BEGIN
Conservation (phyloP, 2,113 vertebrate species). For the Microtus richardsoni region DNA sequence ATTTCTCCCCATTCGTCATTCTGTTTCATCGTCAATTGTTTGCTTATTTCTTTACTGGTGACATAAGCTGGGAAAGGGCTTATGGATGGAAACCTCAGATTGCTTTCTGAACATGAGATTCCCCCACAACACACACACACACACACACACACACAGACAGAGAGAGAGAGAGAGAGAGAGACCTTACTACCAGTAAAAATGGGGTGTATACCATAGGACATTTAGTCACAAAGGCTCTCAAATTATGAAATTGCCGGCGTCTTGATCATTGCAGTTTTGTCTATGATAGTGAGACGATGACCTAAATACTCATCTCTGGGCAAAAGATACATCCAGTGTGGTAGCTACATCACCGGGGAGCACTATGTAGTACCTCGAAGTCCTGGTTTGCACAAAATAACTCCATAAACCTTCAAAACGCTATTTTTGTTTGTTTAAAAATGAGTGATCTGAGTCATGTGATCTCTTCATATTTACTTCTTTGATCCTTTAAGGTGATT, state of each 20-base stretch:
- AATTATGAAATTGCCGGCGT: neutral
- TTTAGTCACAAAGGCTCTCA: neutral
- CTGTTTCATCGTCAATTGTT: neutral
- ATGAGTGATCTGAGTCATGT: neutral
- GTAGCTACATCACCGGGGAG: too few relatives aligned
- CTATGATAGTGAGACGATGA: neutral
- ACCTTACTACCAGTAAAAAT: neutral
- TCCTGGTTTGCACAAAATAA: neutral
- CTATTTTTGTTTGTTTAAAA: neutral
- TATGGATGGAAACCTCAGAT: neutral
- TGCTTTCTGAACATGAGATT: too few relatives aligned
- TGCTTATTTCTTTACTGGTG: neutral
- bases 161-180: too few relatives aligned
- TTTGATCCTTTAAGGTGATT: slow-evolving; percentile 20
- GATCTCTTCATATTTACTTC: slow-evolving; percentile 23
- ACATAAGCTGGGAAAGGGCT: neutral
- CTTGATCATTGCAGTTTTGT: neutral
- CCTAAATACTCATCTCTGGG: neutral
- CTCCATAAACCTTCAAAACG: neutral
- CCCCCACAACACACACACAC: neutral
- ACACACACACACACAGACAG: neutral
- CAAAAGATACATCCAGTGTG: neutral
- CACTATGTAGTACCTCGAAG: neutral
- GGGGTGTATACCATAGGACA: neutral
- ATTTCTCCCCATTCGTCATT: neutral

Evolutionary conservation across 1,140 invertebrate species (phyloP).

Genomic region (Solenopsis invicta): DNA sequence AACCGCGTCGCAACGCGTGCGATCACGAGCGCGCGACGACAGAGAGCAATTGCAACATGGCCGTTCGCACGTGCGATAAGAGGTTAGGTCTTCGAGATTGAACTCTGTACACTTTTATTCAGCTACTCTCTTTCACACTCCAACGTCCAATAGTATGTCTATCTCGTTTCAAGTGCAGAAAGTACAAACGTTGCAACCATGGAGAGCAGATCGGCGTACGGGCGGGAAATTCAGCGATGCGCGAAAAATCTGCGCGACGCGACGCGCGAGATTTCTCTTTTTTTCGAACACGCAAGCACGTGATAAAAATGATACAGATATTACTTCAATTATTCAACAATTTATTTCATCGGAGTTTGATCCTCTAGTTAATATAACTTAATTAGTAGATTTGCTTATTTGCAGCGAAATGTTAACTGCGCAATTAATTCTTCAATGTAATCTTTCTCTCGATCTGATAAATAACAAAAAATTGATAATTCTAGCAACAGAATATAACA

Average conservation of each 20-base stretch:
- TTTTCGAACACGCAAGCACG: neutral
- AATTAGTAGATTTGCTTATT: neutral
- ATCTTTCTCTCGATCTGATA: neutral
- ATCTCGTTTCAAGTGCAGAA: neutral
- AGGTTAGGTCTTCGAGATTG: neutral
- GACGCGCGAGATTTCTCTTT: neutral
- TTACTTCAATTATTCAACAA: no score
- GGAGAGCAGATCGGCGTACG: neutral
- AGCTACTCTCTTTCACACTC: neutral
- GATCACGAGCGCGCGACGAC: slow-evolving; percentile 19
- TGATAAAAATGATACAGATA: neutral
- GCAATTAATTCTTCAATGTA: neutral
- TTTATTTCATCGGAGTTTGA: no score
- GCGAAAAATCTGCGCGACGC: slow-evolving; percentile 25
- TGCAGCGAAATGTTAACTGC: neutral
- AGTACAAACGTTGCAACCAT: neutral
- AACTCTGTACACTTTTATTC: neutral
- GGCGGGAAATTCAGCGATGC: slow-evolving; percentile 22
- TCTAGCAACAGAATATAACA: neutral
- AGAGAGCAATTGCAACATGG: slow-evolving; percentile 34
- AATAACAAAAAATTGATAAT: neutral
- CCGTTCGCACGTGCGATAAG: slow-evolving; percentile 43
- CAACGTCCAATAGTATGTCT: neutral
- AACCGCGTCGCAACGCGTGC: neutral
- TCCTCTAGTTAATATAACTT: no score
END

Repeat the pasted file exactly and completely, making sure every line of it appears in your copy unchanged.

Conservation (phyloP, 2,113 vertebrate species). For the Microtus richardsoni region DNA sequence ATTTCTCCCCATTCGTCATTCTGTTTCATCGTCAATTGTTTGCTTATTTCTTTACTGGTGACATAAGCTGGGAAAGGGCTTATGGATGGAAACCTCAGATTGCTTTCTGAACATGAGATTCCCCCACAACACACACACACACACACACACACACAGACAGAGAGAGAGAGAGAGAGAGAGACCTTACTACCAGTAAAAATGGGGTGTATACCATAGGACATTTAGTCACAAAGGCTCTCAAATTATGAAATTGCCGGCGTCTTGATCATTGCAGTTTTGTCTATGATAGTGAGACGATGACCTAAATACTCATCTCTGGGCAAAAGATACATCCAGTGTGGTAGCTACATCACCGGGGAGCACTATGTAGTACCTCGAAGTCCTGGTTTGCACAAAATAACTCCATAAACCTTCAAAACGCTATTTTTGTTTGTTTAAAAATGAGTGATCTGAGTCATGTGATCTCTTCATATTTACTTCTTTGATCCTTTAAGGTGATT, state of each 20-base stretch:
- AATTATGAAATTGCCGGCGT: neutral
- TTTAGTCACAAAGGCTCTCA: neutral
- CTGTTTCATCGTCAATTGTT: neutral
- ATGAGTGATCTGAGTCATGT: neutral
- GTAGCTACATCACCGGGGAG: too few relatives aligned
- CTATGATAGTGAGACGATGA: neutral
- ACCTTACTACCAGTAAAAAT: neutral
- TCCTGGTTTGCACAAAATAA: neutral
- CTATTTTTGTTTGTTTAAAA: neutral
- TATGGATGGAAACCTCAGAT: neutral
- TGCTTTCTGAACATGAGATT: too few relatives aligned
- TGCTTATTTCTTTACTGGTG: neutral
- bases 161-180: too few relatives aligned
- TTTGATCCTTTAAGGTGATT: slow-evolving; percentile 20
- GATCTCTTCATATTTACTTC: slow-evolving; percentile 23
- ACATAAGCTGGGAAAGGGCT: neutral
- CTTGATCATTGCAGTTTTGT: neutral
- CCTAAATACTCATCTCTGGG: neutral
- CTCCATAAACCTTCAAAACG: neutral
- CCCCCACAACACACACACAC: neutral
- ACACACACACACACAGACAG: neutral
- CAAAAGATACATCCAGTGTG: neutral
- CACTATGTAGTACCTCGAAG: neutral
- GGGGTGTATACCATAGGACA: neutral
- ATTTCTCCCCATTCGTCATT: neutral

Evolutionary conservation across 1,140 invertebrate species (phyloP).

Genomic region (Solenopsis invicta): DNA sequence AACCGCGTCGCAACGCGTGCGATCACGAGCGCGCGACGACAGAGAGCAATTGCAACATGGCCGTTCGCACGTGCGATAAGAGGTTAGGTCTTCGAGATTGAACTCTGTACACTTTTATTCAGCTACTCTCTTTCACACTCCAACGTCCAATAGTATGTCTATCTCGTTTCAAGTGCAGAAAGTACAAACGTTGCAACCATGGAGAGCAGATCGGCGTACGGGCGGGAAATTCAGCGATGCGCGAAAAATCTGCGCGACGCGACGCGCGAGATTTCTCTTTTTTTCGAACACGCAAGCACGTGATAAAAATGATACAGATATTACTTCAATTATTCAACAATTTATTTCATCGGAGTTTGATCCTCTAGTTAATATAACTTAATTAGTAGATTTGCTTATTTGCAGCGAAATGTTAACTGCGCAATTAATTCTTCAATGTAATCTTTCTCTCGATCTGATAAATAACAAAAAATTGATAATTCTAGCAACAGAATATAACA

Average conservation of each 20-base stretch:
- TTTTCGAACACGCAAGCACG: neutral
- AATTAGTAGATTTGCTTATT: neutral
- ATCTTTCTCTCGATCTGATA: neutral
- ATCTCGTTTCAAGTGCAGAA: neutral
- AGGTTAGGTCTTCGAGATTG: neutral
- GACGCGCGAGATTTCTCTTT: neutral
- TTACTTCAATTATTCAACAA: no score
- GGAGAGCAGATCGGCGTACG: neutral
- AGCTACTCTCTTTCACACTC: neutral
- GATCACGAGCGCGCGACGAC: slow-evolving; percentile 19
- TGATAAAAATGATACAGATA: neutral
- GCAATTAATTCTTCAATGTA: neutral
- TTTATTTCATCGGAGTTTGA: no score
- GCGAAAAATCTGCGCGACGC: slow-evolving; percentile 25
- TGCAGCGAAATGTTAACTGC: neutral
- AGTACAAACGTTGCAACCAT: neutral
- AACTCTGTACACTTTTATTC: neutral
- GGCGGGAAATTCAGCGATGC: slow-evolving; percentile 22
- TCTAGCAACAGAATATAACA: neutral
- AGAGAGCAATTGCAACATGG: slow-evolving; percentile 34
- AATAACAAAAAATTGATAAT: neutral
- CCGTTCGCACGTGCGATAAG: slow-evolving; percentile 43
- CAACGTCCAATAGTATGTCT: neutral
- AACCGCGTCGCAACGCGTGC: neutral
- TCCTCTAGTTAATATAACTT: no score